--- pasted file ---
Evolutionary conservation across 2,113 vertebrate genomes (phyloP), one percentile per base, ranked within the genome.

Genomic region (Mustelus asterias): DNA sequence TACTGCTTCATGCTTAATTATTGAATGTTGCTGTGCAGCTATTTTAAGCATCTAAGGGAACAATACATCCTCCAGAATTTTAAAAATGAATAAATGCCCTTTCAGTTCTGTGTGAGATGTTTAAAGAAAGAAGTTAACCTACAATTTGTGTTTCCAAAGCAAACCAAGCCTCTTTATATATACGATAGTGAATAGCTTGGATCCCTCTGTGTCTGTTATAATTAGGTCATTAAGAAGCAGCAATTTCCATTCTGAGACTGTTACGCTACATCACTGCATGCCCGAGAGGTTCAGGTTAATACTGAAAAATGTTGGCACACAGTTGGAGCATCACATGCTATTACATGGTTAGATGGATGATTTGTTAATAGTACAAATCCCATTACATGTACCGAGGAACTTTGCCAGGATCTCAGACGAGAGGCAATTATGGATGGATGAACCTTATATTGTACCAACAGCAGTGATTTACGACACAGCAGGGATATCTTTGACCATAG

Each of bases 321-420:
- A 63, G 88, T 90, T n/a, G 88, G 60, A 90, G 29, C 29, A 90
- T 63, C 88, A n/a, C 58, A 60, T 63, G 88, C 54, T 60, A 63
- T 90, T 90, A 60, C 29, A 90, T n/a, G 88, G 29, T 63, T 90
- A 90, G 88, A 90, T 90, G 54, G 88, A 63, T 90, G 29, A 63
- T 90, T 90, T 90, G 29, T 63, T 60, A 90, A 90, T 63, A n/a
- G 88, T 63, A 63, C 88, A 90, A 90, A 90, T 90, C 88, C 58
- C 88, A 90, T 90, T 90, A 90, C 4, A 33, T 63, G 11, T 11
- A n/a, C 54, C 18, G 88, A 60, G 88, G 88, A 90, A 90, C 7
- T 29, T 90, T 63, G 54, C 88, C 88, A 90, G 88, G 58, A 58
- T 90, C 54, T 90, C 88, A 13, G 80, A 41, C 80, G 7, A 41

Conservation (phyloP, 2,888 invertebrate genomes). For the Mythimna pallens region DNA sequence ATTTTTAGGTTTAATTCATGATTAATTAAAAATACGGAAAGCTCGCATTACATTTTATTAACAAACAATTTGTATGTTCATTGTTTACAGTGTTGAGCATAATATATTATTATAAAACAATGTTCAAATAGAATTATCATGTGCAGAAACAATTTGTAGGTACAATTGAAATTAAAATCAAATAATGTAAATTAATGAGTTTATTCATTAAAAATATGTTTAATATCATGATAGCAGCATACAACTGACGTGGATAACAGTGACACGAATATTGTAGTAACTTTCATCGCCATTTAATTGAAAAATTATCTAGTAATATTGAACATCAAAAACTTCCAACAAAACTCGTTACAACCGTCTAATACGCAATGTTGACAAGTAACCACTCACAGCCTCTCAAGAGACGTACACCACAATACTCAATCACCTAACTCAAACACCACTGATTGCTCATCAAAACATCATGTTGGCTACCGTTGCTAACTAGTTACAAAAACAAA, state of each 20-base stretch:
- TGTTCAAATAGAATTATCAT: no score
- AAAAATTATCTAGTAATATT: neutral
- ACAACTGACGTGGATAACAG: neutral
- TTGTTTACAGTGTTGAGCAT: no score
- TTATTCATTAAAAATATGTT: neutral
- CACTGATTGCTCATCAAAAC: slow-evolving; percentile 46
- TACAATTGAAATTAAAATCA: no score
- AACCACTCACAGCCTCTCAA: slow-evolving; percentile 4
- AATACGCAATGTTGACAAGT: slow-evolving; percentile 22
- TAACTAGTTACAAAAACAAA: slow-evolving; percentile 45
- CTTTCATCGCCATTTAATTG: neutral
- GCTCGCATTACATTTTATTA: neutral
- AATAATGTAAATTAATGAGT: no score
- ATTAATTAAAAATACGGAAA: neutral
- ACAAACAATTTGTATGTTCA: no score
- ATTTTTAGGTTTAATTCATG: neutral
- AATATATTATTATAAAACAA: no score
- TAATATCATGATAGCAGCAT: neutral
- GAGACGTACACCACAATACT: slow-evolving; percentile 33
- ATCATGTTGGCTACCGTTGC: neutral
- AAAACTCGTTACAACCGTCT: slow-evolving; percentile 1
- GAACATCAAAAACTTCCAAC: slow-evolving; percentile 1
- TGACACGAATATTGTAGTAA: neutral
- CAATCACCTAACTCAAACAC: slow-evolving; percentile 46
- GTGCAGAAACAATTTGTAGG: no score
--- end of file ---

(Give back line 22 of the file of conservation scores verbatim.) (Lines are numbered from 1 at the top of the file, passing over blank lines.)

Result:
- AACCACTCACAGCCTCTCAA: slow-evolving; percentile 4